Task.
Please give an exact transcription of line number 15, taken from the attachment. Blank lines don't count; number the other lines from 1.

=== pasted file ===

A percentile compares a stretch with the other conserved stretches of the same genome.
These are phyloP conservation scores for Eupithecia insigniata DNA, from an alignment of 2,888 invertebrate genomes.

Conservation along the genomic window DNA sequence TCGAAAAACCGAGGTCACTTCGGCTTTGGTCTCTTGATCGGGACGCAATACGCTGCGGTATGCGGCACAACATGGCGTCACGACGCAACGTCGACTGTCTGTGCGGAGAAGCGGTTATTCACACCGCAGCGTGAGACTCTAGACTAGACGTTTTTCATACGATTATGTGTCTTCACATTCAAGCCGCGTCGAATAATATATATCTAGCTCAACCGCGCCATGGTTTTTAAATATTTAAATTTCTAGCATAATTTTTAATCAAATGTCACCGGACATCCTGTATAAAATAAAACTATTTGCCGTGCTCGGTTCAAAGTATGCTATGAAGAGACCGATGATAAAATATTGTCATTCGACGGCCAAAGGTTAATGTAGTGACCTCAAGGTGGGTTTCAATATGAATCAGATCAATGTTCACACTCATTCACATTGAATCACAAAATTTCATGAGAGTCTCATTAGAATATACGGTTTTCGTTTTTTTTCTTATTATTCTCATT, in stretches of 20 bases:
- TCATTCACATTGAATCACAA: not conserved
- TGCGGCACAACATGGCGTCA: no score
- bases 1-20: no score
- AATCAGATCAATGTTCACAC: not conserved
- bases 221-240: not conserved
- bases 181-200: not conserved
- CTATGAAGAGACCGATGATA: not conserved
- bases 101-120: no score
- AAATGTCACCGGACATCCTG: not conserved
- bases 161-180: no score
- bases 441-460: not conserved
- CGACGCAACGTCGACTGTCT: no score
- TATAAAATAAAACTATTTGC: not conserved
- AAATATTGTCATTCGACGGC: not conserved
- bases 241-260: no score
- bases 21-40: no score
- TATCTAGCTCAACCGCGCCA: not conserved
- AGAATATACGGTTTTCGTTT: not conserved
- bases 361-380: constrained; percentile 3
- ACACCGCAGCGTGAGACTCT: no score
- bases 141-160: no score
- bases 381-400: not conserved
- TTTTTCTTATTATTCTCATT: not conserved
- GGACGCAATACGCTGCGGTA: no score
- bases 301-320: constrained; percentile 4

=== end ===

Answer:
- CGACGCAACGTCGACTGTCT: no score